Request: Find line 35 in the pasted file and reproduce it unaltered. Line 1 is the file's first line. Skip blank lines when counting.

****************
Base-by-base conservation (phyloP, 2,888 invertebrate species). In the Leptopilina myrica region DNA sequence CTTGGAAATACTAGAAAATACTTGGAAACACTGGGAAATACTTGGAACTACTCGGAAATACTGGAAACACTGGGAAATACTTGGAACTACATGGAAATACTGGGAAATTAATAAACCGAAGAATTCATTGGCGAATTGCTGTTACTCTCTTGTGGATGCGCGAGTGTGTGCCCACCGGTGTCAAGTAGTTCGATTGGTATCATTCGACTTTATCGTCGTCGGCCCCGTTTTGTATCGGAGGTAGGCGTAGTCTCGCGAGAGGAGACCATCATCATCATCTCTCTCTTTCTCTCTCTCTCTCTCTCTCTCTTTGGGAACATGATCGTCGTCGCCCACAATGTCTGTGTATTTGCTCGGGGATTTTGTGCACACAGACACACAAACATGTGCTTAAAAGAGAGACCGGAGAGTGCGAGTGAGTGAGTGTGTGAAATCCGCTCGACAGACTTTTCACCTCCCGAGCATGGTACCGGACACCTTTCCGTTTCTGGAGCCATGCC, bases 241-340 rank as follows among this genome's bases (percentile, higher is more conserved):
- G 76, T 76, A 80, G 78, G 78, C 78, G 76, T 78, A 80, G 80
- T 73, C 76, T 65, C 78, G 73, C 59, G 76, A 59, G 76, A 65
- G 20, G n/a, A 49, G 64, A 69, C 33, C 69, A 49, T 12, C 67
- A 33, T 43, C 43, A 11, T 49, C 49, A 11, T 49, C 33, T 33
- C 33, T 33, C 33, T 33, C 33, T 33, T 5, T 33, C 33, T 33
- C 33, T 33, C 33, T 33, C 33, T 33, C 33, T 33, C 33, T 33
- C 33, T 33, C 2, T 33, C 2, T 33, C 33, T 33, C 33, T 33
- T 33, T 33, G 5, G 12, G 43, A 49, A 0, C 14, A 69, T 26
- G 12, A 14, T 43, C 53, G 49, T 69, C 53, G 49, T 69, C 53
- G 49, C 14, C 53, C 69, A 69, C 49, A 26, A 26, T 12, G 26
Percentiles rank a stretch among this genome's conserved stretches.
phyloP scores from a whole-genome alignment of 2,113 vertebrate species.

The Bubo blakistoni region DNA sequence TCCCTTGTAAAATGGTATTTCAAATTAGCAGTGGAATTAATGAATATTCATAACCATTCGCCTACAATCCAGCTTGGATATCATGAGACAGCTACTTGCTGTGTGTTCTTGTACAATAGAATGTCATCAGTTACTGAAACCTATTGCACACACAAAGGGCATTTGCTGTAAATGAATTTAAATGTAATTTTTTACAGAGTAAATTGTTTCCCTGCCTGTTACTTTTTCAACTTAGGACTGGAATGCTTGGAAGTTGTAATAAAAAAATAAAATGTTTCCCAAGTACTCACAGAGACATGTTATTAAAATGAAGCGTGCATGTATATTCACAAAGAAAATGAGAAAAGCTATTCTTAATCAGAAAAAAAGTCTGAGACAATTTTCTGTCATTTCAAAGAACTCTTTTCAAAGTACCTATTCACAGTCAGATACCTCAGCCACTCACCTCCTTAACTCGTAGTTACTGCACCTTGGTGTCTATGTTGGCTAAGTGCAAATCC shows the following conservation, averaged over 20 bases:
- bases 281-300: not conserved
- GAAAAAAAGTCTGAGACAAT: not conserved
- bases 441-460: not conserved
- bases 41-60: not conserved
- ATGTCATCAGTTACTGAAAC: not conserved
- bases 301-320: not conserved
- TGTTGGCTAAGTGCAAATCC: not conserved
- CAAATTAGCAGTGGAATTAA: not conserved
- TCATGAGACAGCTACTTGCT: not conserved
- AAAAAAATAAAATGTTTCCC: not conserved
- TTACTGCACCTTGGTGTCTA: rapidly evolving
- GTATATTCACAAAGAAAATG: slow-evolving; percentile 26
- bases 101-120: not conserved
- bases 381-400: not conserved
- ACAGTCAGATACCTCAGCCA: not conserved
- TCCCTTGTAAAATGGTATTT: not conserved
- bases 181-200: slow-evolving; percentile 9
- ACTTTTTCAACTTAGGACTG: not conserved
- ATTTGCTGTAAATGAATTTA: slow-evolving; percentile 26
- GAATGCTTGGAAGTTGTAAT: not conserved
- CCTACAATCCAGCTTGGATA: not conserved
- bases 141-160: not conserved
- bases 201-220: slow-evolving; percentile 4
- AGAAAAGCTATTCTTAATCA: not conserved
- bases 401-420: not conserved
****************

- CCTACAATCCAGCTTGGATA: not conserved